# Confidence Interval

Learn about a confidence interval for prediction.

## Confidence interval for predicting unknown population mean

Recall from the previous lessons that to get at the unknown population mean, we may employ two methods of statistical inference:

- Null hypothesis testing
- Confidence interval construction.

In this lesson, we focus on the second method.

A **confidence interval** is a range of values that contains the unknown population mean at a confidence level chosen by an analyst. The convention is to compute the 95% confidence interval, which means we are 95% confident (for about 95 out of 100 repeated random samples) that the estimated range of values contains the population mean. The choice of 95% is based on the choice of the acceptable Type I error rate of 5%, that is, (1-0.05).

If we know the population standard deviation, then the 95% confidence interval for the population mean μ is as follows:

$sample\ mean\ \pm \ margin\ of\ error = \ \bar{y}\ \pm \ z_{0.05/2}(\frac{\sigma}{\sqrt{n}})$

In other words, the lower bound and the upper bound of the 95% confidence interval can be explicitly specified as follows:

$\Bigg[\bar{y} - z_{0.025}\bigg(\frac{\sigma}{\sqrt{n}}\bigg), \bar{y} + z_{0.025}\bigg(\frac{\sigma}{\sqrt{n}}\bigg)\Bigg]$

where $z_{0.05/2}$ is the Z-critical value corresponding to $0.95$ from the standard normal distribution. Above, $0.05/2$ indicates $0.025$ Type I error on each side of the bell-shaped standard normal probability distribution.

As noted earlier, it’s simply not possible to know the population standard deviation without knowing the population mean. This means that the population standard deviation is probably always unknown. Therefore, in practice, we have to substitute the population standard deviation in the Z interval above with the sample standard deviation. As a result, we estimate a 95% t-based confidence interval instead. The formula for the 95% t-based confidence interval is as follows:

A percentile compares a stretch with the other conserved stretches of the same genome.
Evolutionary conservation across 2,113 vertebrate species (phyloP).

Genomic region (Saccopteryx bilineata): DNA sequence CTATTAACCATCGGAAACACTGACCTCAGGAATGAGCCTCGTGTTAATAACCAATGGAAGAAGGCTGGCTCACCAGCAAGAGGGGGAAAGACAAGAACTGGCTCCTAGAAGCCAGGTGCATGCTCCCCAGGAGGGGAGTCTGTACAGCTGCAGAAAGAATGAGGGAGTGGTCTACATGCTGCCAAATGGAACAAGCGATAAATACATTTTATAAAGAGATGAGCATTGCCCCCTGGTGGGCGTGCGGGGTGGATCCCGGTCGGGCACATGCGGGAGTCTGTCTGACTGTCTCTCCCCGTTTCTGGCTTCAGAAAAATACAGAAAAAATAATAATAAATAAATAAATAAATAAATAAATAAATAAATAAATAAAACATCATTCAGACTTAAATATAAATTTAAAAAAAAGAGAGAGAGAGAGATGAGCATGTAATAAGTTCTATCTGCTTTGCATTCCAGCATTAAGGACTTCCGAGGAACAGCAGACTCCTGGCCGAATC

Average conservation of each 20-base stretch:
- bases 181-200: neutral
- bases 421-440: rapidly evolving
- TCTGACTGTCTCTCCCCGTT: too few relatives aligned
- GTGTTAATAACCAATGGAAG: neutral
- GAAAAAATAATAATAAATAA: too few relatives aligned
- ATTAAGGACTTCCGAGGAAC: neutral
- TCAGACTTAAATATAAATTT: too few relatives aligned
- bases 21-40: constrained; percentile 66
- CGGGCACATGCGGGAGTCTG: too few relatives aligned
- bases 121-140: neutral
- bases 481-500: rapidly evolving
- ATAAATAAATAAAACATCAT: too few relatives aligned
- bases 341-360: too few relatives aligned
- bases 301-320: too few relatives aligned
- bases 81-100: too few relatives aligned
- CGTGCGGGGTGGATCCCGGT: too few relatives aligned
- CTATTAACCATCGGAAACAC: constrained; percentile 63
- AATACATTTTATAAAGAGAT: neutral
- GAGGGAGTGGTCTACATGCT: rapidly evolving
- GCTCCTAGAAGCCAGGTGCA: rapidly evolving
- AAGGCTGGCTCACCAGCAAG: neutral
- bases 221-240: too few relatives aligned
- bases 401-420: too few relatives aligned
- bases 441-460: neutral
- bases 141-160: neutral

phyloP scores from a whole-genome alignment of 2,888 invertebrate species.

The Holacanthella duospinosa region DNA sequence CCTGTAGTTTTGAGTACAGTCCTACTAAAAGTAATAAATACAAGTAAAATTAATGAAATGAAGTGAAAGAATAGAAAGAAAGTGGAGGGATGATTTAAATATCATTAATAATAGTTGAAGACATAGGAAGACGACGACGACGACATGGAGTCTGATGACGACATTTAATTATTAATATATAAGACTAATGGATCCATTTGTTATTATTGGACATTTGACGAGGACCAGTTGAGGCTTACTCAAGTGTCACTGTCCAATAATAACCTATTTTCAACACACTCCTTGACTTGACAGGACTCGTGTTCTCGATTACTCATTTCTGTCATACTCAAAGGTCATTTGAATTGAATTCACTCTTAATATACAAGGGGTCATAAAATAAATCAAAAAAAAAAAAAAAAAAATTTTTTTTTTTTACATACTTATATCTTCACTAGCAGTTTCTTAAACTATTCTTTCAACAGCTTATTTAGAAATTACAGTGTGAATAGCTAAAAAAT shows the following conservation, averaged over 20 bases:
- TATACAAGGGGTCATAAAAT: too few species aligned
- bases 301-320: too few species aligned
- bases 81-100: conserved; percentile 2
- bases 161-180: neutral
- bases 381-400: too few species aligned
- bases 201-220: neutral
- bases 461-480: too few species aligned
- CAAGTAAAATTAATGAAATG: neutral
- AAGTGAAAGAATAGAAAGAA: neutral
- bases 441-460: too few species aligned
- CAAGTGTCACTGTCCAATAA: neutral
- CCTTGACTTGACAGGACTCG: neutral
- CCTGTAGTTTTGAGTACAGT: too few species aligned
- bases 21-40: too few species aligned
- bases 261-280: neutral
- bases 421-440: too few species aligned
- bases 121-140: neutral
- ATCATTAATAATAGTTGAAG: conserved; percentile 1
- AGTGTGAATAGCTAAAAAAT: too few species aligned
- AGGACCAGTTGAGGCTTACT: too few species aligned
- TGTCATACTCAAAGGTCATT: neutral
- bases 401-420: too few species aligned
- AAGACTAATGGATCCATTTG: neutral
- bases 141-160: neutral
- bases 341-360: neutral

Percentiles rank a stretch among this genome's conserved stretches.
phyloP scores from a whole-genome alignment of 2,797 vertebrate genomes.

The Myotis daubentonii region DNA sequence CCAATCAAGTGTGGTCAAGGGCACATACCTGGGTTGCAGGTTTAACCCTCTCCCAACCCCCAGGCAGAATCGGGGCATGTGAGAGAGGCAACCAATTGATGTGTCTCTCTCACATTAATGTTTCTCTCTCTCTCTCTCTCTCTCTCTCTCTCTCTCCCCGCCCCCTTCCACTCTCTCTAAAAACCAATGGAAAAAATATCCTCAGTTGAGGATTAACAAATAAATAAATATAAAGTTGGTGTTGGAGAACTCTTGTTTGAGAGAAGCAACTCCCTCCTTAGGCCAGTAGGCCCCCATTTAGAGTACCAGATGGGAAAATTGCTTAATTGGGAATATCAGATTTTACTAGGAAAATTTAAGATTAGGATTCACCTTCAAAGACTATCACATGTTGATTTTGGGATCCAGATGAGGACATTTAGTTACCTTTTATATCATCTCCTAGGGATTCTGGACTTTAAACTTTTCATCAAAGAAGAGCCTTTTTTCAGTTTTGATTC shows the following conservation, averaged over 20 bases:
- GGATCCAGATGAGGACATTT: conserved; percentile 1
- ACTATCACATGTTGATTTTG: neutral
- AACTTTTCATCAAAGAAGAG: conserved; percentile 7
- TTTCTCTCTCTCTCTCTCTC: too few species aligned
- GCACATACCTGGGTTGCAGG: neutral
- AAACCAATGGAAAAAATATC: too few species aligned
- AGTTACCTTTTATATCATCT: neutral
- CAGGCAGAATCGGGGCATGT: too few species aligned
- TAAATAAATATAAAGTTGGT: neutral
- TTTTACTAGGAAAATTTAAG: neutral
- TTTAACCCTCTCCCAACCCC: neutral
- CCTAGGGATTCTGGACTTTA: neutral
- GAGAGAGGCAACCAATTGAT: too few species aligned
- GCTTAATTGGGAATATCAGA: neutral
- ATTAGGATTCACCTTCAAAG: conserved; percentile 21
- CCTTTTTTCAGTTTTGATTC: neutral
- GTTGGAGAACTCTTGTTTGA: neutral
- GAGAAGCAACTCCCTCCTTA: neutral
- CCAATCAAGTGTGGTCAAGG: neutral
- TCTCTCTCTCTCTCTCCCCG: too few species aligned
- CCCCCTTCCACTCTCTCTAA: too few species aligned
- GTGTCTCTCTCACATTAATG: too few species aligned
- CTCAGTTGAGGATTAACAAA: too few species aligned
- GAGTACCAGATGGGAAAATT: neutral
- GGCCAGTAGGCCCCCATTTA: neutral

$\Bigg[\bar{y} - t_{0.025, n-1}\bigg(\frac{s}{\sqrt{n}}\bigg), \bar{y} + t_{0.025, n-1}\bigg(\frac{s}{\sqrt{n}}\bigg)\Bigg]$

As for estimation in R, it turns out that by default, the `t.test()`

function reports the estimated 95% confidence interval, right below the null hypothesis testing result. The R output above shows that based on sample data `pwt7g`

, we are about 95% confident that the average economic growth in the population of all countries is between 2.14% and 2.46%.

Obviously, a confidence interval is more informative than the null hypothesis testing. Hypothesis testing, relying on a hypothetical value of the population mean, doesn’t help us to know where the unknown population mean is when we reject the null hypothesis. In contrast, a confidence interval provides a range of estimates that contains the most probable values for the population mean at a pre-chosen confidence level.

## Plot mean and 95% confidence interval of growth

In applied research, it has become common to present and communicate statistical findings graphically. This lesson will demonstrate our findings on the mean and confidence interval of growth. We introduce and employ the widely used `ggplot2`

package. The `ggplot2`

package, created by Hadley Wickham (2009) for R, has a consistent and compact syntax to describe and define statistical graphics. The idea is to build any plot from a few common elements:

- A dataset: a data frame only.
- Aesthetic mappings (
`aes`

) define the roles of the variables in a graph, including xy-position, color, height, size, group, and so on. For example,`aes(x variable, y variable, color=z variable)`

. - Geometric objects (
`geom`

) are the type of graphics (abline, area, bar, boxplot, errorbar, history, line, point, polygon, and so on).

In a `ggplot`

, data is summarized or transformed and then mapped onto a
specific coordinate system. As an example, look at the histogram of growth in the figure below, based on the following R code:

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